Why is not every educator speaking out against the idiocy of over testing? Why is not every eductor blogging about funding inequities? Why is every educator not demanding differentiation in instruction? Why is every educator not loudly questioning unfair teacher evaluation practices?

Is it fear?

Why do so many of us only speak in the utmost politically correct terms? Why do we so rarely express an opinion or present an alternative point of view? Is it really so awful making our principal, superintendent, school board a little pissed?

Why do so many educators, surely recognizing the injustices and inequities and politicization of education, remain silent?

Is it because our primary job has become keeping our job?

Is it fear?

Monday
Apr062015

BFTP: Impermanence

Between jet lag, work, holidays, and sheer laziness, the blog's been neglected. And it's spring which always sends me, as an educator, into a downward spiral of doubt about my career choices. Wouldn't the life of a long-haul truck driver or industrial chemical salesman really be far more rewarding? Ah, well, to brighter days ahead.

Of Sophocles 123 plays, only seven have survived.

The melting snow this weekend led to thoughts of the transience of life. This morning's walk showed shrinking drifts uncovering a winter's worth of detritus -  beer cans, cigarette butts and disintegrating prophylactics (making me somewhat wistful for a misspent youth that seemed only few short years ago). Doing my taxes yesterday emphasized the fleeting nature of income. Watching the Oscar previews reminded me of how damn old some actors are getting with a lot of white in a lot of beards.

Karl Fisch's concern about links to students work being lost after their Google Apps for Education accounts are deleted started me thinking a little more about the seeming impermanence of digital data, information, and knowledge. When the link is broken to an electronic resource, too often it seems like the resource itself is gone.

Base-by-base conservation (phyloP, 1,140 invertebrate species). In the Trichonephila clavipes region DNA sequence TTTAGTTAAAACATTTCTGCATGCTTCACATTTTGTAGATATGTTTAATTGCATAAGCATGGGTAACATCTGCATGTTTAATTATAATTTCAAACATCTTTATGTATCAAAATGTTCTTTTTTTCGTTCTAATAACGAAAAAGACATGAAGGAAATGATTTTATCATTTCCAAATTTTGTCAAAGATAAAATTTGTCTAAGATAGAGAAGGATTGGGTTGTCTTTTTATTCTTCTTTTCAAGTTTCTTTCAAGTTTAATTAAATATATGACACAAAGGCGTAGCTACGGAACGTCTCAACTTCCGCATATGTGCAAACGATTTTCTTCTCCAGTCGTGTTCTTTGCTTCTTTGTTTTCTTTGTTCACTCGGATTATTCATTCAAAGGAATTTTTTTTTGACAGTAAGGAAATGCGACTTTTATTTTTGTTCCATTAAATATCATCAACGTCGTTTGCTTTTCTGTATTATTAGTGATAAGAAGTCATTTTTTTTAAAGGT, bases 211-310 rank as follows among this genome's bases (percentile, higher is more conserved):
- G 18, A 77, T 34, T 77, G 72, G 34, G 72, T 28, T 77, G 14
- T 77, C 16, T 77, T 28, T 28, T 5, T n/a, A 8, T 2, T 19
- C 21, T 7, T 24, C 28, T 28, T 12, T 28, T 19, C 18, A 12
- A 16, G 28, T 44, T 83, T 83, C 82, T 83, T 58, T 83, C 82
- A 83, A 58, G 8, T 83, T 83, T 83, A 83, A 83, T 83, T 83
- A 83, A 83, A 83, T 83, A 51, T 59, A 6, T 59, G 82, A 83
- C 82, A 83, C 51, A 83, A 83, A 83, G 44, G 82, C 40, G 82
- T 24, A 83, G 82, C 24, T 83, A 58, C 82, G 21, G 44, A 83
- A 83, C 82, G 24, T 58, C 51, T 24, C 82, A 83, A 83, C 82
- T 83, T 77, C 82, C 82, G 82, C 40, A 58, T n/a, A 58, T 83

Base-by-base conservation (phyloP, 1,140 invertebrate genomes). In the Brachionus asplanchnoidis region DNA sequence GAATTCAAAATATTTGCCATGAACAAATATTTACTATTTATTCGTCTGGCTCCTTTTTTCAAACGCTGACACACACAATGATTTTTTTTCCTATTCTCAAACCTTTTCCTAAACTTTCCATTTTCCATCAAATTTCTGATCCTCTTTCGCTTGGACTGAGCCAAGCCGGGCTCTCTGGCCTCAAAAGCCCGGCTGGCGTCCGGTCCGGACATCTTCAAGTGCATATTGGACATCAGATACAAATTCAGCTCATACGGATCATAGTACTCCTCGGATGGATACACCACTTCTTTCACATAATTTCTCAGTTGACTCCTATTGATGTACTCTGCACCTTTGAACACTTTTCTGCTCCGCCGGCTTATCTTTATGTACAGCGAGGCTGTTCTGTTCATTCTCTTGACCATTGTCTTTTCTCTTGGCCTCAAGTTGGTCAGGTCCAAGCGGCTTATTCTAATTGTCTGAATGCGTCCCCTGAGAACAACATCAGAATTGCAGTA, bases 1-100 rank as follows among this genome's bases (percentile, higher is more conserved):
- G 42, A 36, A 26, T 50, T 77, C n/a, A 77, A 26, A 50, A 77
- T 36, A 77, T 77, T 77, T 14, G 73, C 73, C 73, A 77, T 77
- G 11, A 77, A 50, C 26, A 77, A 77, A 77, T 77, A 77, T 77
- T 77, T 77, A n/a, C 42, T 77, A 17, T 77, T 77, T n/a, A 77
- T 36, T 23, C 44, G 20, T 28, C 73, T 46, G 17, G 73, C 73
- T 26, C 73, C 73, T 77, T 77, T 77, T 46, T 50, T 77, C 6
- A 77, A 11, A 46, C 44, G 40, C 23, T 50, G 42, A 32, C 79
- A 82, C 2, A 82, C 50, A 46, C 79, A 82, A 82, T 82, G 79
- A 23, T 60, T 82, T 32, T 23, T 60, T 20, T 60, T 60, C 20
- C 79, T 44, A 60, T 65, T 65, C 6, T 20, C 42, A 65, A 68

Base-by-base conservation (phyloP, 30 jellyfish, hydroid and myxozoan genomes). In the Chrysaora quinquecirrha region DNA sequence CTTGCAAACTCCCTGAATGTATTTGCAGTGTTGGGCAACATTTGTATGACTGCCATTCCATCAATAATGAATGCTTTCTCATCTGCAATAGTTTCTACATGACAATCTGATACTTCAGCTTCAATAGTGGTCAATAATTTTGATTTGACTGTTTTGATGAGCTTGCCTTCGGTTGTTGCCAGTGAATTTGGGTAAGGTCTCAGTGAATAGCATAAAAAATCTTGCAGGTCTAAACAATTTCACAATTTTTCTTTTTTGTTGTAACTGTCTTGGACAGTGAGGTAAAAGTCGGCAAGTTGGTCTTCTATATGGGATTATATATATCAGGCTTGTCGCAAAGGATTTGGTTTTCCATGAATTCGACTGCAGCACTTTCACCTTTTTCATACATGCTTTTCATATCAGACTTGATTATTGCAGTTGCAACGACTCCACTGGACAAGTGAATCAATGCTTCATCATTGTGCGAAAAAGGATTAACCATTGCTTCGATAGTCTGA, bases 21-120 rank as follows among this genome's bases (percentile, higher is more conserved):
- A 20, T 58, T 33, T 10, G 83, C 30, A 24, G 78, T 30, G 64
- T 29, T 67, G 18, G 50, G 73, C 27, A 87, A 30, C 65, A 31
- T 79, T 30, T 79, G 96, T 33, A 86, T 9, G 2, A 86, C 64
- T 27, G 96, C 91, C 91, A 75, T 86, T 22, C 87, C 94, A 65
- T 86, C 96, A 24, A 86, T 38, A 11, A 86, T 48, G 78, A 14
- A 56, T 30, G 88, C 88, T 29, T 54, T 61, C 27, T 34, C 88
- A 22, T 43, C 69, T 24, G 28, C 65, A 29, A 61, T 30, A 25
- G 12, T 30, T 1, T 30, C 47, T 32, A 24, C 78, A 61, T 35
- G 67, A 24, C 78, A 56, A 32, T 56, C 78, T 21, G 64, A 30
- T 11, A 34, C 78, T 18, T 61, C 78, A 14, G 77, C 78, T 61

One of the reasons I've switched from using .pdf files to a wiki for providing support materials for my workshops is the ease with which "link rot" can be pruned. Website locations change, some disappear completely, and new materials are always be available. Anything I've not updated in the last six months needs at least a few changes.

The internal content and value of websites change without notice as well. My concern about Wikipedia has always been not that it may be inaccurate, but that it may be accurate now and inaccurate five minutes from now.

Perhaps it is my old mindset that makes this a concern greater than it needs to be. I know with my own work, I am definitely a "belts and suspenders" kind of guy. I pay for a commercial website for both my wiki and this blog, believing it will be more attentive to security and data integrity. I have an external drive on my desk I back up to and I use DropBox and GoogleDrive for all my files. I throw the best of my photos out on SmugMug.

And I've kept the hard copy of every magazine and book and newsletter in which one of my articles or columns has appeared over the past 20 years or so. That's a lot of tubs 'o print. When I next move, it will all get recycled.

Yet, I can't help but think that even this silly blog post may have a better chance of survival than Sophocles plays. Might the sheer number of digital copies of today's information make it less likely to be lost over time?

Just how ironic is that? With apologies to the great Greek playwrite:

You citizens of Thebes,
How insecure is human fortune knowledge!
Chance shall overthrow the great
And raise the lowly.
Nothing is firm either for confidence or despair.

_______________

Bob left this great poem as a comment to the original post:

With apologies to Shelley:

Techymandias

I met a traveler from an antique land
Who said: Two shiny and powerless laptops
Stand in the desert. Near them, on the sand,
Half sunk, a shattered USB lies, whose cap,
And cracked plug, and sneer of old folders,
Tell that its user well those documents read
Which don’t survive, stamped on these lifeless things,
The hand that used them, and the CPU that fed;
And on the side these words appear:
“My name is Techymandias, king of info:
Look upon my storage, you Mighty, and despair!”
Nothing inside remains. Round the decay
Of that colossal tech wreck, boundless and bare
The lone and level sands stretch far away.

I love my readers.

Original post March 7, 2010